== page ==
“Can we sit at THAT table?” or Answers to the FAQ Our Hosts Hear
After over 25 years in the business, we’ve learned that seating tables effectively and efficiently involves
strategies to keep both guests and servers happy, as well as complex problem-solving, like when a table for 4 suddenly turns into a table for 7, so we’ve dealt with these questions a hundred times. Here’s a snapshot of the FAQs our hosts answer on a nightly basis:

If you’re a walk-in and are asked to wait, know that the short answer is “yes.” The long answer is: “there’s no way to know.” If our hosts had a crystal ball to accurately predict the exact number of minutes it would take for a table to become available, they would use it–we’re still waiting for that upgrade from OpenTable! The wait time we give guests is the host’s best guess based on knowing the status of our tables (which table has dessert? Is there a table where the check been dropped, but now people are lingering over coffee? How many people are scheduled in the next 15-30 minutes, etc.). Lots of factors are at play, all involving people, which can make even an educated guess unpredictable.

Sometimes the wait can be either longer or shorter than estimated. That doesn’t mean the host is trying to mess with your evening. It means that things have changed in the dining room. Maybe a large party canceled at the last minute, making room for your party (and other parties) who are waiting. Or maybe eventgoers from an event upstairs in our banquet room filled up the dining room and now it looks like they’ve settled in for the duration. A shift at a restaurant is always unpredictable. If your wait time is inching past the host’s estimate, just check in with them for an update.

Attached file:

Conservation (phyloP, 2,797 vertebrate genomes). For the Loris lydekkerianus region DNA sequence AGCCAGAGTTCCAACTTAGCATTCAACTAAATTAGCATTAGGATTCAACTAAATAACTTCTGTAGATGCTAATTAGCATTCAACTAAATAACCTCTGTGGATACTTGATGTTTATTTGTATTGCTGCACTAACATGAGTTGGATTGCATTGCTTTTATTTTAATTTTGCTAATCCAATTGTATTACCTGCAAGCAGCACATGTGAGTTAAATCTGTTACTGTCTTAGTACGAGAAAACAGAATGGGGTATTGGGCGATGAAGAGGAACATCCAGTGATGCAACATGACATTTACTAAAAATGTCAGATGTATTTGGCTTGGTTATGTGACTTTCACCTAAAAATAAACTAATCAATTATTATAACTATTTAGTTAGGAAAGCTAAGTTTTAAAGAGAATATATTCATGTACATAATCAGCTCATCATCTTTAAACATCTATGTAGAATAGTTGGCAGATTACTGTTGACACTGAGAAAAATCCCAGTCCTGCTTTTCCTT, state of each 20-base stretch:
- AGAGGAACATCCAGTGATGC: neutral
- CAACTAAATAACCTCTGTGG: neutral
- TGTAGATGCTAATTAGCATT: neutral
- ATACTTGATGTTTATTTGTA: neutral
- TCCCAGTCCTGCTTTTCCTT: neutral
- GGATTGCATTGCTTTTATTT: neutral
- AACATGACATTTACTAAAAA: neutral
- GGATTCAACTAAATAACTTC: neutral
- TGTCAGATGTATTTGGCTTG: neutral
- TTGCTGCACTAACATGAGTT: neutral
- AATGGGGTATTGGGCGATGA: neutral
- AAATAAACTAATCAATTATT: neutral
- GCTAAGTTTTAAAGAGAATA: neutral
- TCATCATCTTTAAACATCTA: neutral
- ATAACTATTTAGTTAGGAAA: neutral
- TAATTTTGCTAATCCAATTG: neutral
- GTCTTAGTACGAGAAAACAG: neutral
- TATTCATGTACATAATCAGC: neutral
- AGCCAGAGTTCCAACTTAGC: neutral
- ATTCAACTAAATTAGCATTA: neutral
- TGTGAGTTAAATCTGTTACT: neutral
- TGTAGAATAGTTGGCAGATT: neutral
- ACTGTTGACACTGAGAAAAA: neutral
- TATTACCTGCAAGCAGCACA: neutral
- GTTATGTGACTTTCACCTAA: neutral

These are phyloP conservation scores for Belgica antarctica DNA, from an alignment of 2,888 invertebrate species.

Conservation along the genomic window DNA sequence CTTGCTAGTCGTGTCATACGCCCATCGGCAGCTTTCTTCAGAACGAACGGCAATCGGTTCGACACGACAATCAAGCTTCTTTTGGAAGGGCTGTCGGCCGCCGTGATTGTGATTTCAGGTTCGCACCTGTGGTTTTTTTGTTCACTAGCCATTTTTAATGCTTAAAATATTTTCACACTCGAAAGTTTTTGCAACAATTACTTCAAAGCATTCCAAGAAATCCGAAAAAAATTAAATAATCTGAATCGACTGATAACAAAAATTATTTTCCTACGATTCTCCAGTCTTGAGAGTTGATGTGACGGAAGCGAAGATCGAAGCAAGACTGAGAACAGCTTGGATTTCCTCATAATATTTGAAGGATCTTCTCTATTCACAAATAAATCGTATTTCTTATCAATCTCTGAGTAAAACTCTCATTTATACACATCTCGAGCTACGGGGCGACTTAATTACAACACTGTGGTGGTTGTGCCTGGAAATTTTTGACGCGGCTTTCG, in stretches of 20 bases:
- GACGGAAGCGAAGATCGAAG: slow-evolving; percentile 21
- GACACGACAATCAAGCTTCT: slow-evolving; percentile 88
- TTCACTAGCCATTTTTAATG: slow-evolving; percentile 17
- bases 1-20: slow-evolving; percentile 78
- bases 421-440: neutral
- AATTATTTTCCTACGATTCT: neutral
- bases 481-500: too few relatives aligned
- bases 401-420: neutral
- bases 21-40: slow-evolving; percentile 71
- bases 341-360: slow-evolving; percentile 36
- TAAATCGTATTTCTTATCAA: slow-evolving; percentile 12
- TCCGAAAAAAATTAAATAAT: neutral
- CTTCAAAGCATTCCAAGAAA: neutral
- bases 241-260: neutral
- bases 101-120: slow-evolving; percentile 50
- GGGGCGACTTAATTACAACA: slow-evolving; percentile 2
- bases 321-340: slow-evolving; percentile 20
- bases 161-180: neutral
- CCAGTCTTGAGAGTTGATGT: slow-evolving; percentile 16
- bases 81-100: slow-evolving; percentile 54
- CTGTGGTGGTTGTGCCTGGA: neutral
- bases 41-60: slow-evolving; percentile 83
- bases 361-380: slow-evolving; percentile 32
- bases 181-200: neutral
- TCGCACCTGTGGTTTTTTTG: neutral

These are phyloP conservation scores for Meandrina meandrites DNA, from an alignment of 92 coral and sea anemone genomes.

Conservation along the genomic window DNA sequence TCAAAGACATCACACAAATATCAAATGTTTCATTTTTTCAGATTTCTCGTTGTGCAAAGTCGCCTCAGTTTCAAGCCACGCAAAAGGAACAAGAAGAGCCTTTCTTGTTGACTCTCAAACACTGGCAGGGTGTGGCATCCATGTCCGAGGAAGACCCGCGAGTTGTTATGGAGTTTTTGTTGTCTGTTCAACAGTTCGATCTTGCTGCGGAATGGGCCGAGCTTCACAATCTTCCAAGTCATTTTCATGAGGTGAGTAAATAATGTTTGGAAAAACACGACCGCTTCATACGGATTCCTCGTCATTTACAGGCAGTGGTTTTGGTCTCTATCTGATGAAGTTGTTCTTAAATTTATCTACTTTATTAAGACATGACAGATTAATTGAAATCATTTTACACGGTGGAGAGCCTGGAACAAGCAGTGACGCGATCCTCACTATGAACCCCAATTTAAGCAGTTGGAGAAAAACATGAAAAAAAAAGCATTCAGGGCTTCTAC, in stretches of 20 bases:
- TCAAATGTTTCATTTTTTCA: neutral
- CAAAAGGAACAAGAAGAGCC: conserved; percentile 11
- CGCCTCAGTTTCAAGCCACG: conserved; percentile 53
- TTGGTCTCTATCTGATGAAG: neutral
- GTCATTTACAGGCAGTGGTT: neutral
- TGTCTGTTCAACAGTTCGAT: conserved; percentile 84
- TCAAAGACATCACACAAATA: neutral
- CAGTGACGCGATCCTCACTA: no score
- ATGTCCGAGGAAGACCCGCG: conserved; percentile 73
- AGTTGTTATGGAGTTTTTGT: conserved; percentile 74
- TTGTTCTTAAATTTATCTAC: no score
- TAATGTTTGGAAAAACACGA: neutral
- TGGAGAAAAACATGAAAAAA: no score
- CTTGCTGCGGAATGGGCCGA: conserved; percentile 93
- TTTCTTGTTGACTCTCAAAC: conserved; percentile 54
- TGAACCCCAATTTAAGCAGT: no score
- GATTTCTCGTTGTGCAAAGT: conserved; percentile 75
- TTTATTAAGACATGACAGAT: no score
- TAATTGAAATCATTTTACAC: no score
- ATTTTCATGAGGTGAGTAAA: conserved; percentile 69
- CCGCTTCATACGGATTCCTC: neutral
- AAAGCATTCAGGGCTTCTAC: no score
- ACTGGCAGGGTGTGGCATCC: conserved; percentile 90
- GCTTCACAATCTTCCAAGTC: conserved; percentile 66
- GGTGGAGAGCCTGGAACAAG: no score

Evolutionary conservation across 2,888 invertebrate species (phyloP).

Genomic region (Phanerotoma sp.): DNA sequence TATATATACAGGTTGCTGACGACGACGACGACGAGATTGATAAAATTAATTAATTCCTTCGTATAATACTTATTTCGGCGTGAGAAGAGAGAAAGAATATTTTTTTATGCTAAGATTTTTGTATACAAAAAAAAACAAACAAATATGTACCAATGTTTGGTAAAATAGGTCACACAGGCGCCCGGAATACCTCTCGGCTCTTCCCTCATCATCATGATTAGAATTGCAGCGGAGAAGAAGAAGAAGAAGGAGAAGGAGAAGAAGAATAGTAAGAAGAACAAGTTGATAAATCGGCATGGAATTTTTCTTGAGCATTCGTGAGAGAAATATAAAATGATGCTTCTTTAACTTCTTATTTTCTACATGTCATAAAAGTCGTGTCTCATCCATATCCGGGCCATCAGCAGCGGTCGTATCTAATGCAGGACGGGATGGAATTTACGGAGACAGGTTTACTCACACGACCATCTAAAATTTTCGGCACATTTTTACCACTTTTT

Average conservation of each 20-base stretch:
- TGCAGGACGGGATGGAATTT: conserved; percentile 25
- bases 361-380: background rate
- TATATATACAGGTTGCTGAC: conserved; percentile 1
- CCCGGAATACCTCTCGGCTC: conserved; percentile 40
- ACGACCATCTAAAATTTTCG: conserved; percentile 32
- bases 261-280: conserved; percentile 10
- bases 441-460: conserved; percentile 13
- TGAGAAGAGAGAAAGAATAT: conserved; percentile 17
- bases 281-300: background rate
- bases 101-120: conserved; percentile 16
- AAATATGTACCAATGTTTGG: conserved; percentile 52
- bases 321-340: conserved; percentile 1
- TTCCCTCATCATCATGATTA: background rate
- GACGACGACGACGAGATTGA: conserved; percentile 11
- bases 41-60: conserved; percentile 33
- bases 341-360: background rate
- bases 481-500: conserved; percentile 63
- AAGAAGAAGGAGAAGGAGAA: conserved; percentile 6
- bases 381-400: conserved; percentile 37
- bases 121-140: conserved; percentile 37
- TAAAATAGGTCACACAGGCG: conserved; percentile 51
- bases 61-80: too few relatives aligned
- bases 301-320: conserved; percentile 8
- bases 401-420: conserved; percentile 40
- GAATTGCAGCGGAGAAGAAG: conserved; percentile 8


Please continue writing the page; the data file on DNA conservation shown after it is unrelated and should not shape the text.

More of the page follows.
We’ve all walked into a restaurant without a reservation and been told there’s a fifteen-minute wait when we can see an empty table or two, as if the host didn’t realize that fact. But the host not only knows that that table is empty, but why it’s empty. Most likely the table is already reserved. Or, if it’s not reserved, the host is making sure a server isn’t seated with four tables at once (never a good thing), or she’s carefully balancing the total number of tables between servers, trying to evenly distribute them (the host will hear about it if one server got 12 tables, and another only got 4). Making a reservation instead of walking in takes all these factors out of the equation from the get-go.

4. CAN WE MOVE TO THAT TABLE? (every host’s favorite question!)
Hosts don’t select your table at random. When you reserve a table, let us know if you have a seating
preference (some of our guests have it down to the table number!). We’ll do our best to accommodate, but sometimes every table in your favorite section was reserved before you made your reservation. When you’re being shown to your table, and it’s not that cozy booth you hoped for, there’s no harm in asking “can we be seated there instead?” (nicely, of course). If it’s a slow night, odds are the host can move you, just be understanding if they say no. She’s basing where you sit on the number of seats at that table, (i.e., trying not to seat two people at a four-top), as well as thinking ahead to reservations still to come.

If you thought hosts were just the “pretty face” of the restaurant business, think again. Making both guests and servers happy while keeping the flow of tables smooth throughout the night are skills that require diplomacy, math skills, along with a dash of psychic ability!

It’s easy to make a reservation at Richard’s. The OpenTable link is on each page of our website: richardsboise.com. You can indicate your table preferences, if you’re celebrating a birthday or anniversary, need a quiet table for a business meeting, etc. Or call the restaurant at 208-472-1463 and talk to a live person. Either way, a reservation will help our hosts start your evening off in the best possible way!